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Go Ahead and Hit the Snooze Button

Such behavior might not be as bad for you as you think

Many sleep experts take a dim view of using the snooze button in the morning. Setting serial alarms beginning earlier than you need to get up, rather than sleeping straight through until a single alarm, may prematurely pull you out of deep, restorative sleep, the thinking goes. And if you are snoozing beyond the time you actually meant to get out of bed, that may be a signal that you are not getting enough rest at night, said Philip Cheng, a sleep expert at Henry Ford Health.

But when Stephen Mattingly—a serial snoozer who completed his Ph.D. in cognition at the University of Notre Dame and then became a postdoctoral researcher at the university—turned to the scientific literature to see if the data backed up those warnings, he couldn't find much.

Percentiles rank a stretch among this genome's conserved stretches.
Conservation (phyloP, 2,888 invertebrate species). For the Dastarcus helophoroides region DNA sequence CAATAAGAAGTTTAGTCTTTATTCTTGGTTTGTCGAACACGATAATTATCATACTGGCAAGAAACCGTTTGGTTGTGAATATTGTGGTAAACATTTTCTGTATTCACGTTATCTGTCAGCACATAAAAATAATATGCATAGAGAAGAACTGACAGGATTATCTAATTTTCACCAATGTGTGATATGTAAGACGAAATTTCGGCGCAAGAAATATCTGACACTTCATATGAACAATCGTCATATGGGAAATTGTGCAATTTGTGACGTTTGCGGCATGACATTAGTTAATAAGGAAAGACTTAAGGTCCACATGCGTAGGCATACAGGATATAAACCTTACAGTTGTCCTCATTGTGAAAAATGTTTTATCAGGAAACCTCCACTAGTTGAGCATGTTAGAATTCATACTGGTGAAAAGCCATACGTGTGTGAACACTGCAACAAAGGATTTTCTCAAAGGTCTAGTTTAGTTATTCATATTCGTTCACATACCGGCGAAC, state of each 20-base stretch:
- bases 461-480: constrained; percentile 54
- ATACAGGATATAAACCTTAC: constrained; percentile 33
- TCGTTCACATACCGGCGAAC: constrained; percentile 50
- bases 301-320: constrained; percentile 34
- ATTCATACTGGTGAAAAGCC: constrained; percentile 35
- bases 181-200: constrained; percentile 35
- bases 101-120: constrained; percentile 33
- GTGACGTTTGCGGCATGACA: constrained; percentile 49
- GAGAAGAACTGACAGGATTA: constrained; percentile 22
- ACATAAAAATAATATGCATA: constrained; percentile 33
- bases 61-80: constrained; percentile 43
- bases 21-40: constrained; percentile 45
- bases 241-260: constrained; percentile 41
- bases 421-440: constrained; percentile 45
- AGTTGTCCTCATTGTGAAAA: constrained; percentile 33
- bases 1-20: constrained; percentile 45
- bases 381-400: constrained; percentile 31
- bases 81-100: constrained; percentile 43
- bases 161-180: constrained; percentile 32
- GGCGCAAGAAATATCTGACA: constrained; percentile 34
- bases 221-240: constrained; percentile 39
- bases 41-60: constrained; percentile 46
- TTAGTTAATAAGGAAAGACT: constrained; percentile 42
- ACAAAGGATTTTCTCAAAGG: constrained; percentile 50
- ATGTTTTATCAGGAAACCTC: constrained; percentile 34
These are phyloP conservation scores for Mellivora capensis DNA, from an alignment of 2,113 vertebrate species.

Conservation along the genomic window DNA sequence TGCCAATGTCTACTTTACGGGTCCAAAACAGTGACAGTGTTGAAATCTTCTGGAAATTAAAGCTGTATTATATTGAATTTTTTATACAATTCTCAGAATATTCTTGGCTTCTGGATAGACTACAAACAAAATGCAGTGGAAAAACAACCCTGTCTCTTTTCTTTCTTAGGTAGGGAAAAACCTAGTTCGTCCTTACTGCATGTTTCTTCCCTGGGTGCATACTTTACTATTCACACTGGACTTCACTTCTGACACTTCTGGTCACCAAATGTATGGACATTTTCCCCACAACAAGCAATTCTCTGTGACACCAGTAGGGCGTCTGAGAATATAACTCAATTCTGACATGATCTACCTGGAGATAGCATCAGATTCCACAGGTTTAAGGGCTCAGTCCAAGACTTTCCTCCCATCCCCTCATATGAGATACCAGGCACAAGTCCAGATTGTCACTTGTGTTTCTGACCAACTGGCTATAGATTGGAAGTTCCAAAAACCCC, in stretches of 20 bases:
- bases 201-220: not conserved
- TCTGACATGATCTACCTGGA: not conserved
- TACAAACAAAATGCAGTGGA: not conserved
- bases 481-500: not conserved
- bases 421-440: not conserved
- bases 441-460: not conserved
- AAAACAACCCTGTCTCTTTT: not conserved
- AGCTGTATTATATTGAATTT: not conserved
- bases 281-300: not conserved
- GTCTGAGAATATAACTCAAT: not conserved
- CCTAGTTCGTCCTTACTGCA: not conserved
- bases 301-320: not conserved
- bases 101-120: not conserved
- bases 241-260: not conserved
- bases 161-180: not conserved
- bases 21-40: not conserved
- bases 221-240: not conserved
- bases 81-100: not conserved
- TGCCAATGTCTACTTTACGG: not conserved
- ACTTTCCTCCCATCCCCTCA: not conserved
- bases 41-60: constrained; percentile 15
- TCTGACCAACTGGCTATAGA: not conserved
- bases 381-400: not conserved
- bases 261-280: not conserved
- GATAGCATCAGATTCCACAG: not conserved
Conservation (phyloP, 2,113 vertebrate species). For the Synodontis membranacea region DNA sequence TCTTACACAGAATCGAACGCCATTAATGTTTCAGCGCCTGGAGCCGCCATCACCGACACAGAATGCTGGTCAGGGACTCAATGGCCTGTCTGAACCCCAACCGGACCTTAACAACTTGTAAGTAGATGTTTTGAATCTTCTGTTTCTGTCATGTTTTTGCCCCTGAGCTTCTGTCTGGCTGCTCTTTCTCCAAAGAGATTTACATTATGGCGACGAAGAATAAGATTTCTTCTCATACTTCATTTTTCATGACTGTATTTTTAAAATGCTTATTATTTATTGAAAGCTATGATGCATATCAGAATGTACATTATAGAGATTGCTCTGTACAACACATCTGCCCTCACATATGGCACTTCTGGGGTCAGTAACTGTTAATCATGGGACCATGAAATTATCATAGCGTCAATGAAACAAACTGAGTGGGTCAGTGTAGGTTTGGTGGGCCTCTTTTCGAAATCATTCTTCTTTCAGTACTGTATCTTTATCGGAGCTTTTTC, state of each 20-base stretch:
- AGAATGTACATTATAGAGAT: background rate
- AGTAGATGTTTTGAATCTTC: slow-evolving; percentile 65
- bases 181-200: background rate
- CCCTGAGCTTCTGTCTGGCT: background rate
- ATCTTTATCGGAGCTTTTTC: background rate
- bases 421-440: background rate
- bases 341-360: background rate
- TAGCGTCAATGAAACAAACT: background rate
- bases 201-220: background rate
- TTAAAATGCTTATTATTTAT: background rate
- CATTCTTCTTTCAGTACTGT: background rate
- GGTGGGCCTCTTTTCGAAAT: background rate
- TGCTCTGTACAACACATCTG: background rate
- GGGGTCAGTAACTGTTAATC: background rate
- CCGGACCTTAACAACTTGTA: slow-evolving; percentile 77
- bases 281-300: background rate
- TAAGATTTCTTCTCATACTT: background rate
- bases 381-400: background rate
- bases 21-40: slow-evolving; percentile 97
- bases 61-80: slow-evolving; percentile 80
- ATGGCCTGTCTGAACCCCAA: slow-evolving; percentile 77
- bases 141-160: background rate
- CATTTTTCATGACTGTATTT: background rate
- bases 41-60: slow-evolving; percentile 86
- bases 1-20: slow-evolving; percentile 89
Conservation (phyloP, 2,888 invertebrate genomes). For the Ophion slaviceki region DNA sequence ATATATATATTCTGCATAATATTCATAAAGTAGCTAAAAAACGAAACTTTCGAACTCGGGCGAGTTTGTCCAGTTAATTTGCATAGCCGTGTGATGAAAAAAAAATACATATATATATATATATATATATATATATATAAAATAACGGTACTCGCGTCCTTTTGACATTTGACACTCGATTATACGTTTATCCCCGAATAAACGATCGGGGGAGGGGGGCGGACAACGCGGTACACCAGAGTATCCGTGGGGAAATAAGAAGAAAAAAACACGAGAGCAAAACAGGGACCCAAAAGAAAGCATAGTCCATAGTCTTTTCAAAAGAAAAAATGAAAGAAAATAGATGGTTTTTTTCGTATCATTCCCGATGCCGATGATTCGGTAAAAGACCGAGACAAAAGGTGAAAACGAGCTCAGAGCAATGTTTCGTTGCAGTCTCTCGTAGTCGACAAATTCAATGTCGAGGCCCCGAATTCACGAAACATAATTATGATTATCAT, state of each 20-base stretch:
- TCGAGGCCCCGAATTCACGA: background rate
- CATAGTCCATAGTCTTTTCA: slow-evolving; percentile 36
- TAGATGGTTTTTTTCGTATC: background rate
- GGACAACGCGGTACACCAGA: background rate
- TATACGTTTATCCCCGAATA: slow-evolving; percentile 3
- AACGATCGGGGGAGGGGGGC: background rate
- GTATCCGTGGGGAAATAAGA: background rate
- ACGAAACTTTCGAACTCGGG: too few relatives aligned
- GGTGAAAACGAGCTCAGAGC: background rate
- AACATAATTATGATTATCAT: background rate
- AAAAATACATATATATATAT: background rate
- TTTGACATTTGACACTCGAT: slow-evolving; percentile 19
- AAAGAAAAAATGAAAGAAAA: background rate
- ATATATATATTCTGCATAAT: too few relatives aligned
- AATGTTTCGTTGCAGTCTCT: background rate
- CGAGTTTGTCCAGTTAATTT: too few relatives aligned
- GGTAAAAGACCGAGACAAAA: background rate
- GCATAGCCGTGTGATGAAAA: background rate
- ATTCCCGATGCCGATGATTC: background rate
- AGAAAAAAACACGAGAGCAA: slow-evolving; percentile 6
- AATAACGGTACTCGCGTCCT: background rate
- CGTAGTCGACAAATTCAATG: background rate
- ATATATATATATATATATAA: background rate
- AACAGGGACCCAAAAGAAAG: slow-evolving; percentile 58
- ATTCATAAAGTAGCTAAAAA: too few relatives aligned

Previous studies had found that fragmented sleep at night is worse than short but uninterrupted sleep, and, more positively, that napping may reverse some of the damage associated with sleep deprivation (and potentially also improve heart health). But neither nighttime slumber nor daytime napping is exactly the same as snoozing first thing in the morning.

Please select this link to read the complete article from TIME.

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